I’ve recently been appointed as Computational Designer at Ravensbourne, which allows me to continue developing open source software for art and design and also teaching people how to make things using software (and programmable hardware). Just as in my TEDx talk about the need for teaching technology and creativity, Ravensbourne has graciously agreed that “Computational Art and Design,” as we’re calling it, are fast becoming sought-after skills for art and design students. Just look at websites like CreativeReview, CreativeApplications and CreateDigitalMotion to get an idea of what the community and industry are up to.
What am I doing here? I’m working across all years and courses at Ravensbourne, helping to both inspire and guide students in using computational methods like programming in environments like Processing, Cinder, and OpenFrameworks (and many more) and using programmable hardware such as Arduino. It’s more than just teaching technology – I see computers and computing as a game-changed, a drastic shift in how we deal with the world around us that we haven’t seen since we learned to cook with fire about 800,000 years ago (give or take a few millennia).
I’m at Ravensbourne two days per week, Tuesdays and Thursdays. On Tuesdays I host a “Code Lunch” AKA a “Coding Knitting Circle with Food” from 12:30-1:30 for students, with occasional guest speakers drawn from the local talent. On Thursdays I run a special, slightly more focused workshop on programming and computational design from 10:30AM-12:30PM where I go more in depth into concepts and methods.
As part of the residency, for the Kinectica Art Fair this year (running from 7-9 February 2012) we’re contributing to a large-scale projection installation. I’ve led the students in a series of sketches based on the generative art pioneer John Whitney:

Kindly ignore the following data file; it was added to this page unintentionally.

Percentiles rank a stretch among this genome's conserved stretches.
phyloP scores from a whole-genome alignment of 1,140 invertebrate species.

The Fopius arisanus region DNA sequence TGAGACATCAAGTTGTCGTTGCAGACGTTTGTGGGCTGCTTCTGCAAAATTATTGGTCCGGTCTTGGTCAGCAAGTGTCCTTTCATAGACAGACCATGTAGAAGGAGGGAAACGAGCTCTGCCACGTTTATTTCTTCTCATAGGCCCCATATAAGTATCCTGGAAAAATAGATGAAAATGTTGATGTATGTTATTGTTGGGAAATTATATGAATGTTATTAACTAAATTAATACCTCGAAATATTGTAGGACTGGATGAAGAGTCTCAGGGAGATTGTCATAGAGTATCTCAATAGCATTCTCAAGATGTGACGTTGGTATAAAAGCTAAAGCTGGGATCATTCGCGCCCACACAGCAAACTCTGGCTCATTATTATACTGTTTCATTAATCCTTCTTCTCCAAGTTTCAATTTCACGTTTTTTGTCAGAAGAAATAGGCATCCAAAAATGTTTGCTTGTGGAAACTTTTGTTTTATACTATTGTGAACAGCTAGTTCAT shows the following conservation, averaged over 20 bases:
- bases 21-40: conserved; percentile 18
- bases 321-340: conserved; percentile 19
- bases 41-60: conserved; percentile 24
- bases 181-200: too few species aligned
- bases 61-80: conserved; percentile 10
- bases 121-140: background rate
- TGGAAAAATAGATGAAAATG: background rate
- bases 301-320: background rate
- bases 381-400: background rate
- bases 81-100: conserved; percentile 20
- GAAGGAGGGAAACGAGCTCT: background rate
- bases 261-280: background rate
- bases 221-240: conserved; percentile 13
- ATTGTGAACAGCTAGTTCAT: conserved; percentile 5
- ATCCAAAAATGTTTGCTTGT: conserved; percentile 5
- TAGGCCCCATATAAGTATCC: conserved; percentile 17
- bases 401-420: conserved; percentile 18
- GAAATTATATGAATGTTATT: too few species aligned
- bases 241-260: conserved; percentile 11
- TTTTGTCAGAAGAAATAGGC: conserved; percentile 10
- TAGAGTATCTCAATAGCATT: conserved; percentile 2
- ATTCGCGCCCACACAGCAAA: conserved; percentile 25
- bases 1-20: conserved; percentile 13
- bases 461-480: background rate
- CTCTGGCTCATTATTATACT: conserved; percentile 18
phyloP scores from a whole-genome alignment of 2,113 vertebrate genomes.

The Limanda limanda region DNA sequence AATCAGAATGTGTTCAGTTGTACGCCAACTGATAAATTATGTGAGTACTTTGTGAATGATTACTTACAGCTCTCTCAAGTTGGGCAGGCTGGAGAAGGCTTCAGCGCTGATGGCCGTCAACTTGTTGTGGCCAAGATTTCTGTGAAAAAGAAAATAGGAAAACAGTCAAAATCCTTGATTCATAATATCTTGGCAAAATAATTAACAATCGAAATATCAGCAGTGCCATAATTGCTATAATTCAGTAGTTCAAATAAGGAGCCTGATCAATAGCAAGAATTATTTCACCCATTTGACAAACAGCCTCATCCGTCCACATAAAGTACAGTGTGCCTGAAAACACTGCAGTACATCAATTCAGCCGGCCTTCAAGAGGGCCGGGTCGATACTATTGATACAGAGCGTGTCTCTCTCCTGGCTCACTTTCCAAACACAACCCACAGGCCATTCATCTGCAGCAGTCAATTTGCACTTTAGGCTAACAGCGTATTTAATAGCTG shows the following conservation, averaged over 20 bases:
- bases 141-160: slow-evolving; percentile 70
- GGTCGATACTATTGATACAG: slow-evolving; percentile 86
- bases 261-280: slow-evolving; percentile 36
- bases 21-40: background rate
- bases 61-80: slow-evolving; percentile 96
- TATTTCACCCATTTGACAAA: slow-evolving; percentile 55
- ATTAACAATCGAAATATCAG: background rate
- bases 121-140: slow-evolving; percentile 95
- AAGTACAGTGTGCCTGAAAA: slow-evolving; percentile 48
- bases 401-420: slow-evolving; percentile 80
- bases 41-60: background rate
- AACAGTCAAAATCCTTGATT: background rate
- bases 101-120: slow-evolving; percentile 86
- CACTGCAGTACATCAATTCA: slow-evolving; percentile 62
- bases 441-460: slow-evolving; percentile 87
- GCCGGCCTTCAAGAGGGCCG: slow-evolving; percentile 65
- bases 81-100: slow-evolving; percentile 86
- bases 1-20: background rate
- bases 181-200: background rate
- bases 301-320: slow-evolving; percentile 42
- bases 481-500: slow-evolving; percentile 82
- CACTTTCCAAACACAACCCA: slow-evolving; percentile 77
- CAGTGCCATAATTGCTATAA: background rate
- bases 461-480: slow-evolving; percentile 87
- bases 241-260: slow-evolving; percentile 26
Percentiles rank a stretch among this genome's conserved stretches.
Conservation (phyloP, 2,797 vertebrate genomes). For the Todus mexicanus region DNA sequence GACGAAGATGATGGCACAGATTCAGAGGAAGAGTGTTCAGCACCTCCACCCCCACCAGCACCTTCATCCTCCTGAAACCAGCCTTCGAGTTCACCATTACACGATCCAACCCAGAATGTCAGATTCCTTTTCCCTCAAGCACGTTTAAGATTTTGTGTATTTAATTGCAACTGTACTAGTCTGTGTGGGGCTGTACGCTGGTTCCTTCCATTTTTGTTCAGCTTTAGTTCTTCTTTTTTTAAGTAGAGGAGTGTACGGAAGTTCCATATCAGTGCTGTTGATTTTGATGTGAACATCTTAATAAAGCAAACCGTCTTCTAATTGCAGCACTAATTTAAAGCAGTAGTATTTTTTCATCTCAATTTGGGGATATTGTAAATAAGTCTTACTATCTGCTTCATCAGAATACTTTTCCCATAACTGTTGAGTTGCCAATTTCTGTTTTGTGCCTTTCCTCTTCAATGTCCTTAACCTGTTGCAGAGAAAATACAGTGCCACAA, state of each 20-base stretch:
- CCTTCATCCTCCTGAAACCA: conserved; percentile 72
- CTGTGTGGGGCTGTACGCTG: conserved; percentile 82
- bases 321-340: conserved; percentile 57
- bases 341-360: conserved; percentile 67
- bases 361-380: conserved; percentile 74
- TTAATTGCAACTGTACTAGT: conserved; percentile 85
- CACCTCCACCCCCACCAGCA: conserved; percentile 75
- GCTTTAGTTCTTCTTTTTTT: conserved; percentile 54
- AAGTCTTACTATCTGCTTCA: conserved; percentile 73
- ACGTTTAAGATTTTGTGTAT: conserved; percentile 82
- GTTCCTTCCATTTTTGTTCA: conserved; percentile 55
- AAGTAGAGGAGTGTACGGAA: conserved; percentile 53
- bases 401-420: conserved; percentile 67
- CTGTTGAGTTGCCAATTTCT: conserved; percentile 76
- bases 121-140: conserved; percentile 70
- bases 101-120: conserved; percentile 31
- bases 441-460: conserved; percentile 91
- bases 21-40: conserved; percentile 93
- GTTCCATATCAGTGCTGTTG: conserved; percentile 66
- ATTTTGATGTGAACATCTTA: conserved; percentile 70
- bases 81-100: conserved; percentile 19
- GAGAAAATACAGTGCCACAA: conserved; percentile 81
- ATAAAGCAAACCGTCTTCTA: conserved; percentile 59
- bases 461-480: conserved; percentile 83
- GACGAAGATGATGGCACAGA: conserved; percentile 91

Monomatic (Nick Rothwell & Lewis Sykes), Noise Machine (Mick Grierson), pixelpusher (Evan Raskob) with computational design students from Ravensbourne and Transphormetic (Paul Prudence) present a series of real-time, code-based audiovisual works inspired by, interpreting and extending Whitney’s animated films – projected at large scale onto the rear wall of the P3 exhibition space throughout KAF ’12.
Building on John Whitney’s aesthetic of simple dot and line, bold colour and dynamic geometric form they re-imagine his two- dimensional patterns in new forms: three- dimensional shapes, projection-mapped patterns and even anaglyph 3D. Some also take the next step of creating sound and music to correspond directly to those visual images – something John Whitney himself never managed to realise.
Grand statements and projects aside, for my residency I’ve created a few sources of information for students:
- Twitter feed for RaveCompDesign
- Google+ Page for Computational Design at Ravensbourne
- Shared Google Docs for note-taking
- Github repository for Creative coding exercises
- Github repository for projection-mapping project in Processing (the Whitney Evolved installation is included in this)
I’ve been pretty heavy on the Google tools, partially as an experiment to see how they measure up, and partially to take advantage of G+’s great new “Hangouts with Extras,” which sounds like something you do with your dodgy friends after a late night but actually is the best classroom-in-a-box I’ve come across: voice and video chat with multiple people, screen sharing (even single windows! and participants can also share theirs with the group), and shared note-taking that automatically gets shared ownership with everyone participating in the conversation. Clearly, this is a well-thought-out service that could be a Skype killer, except it is a little clunkier to create a hangout than to simply Skype or iChat someone.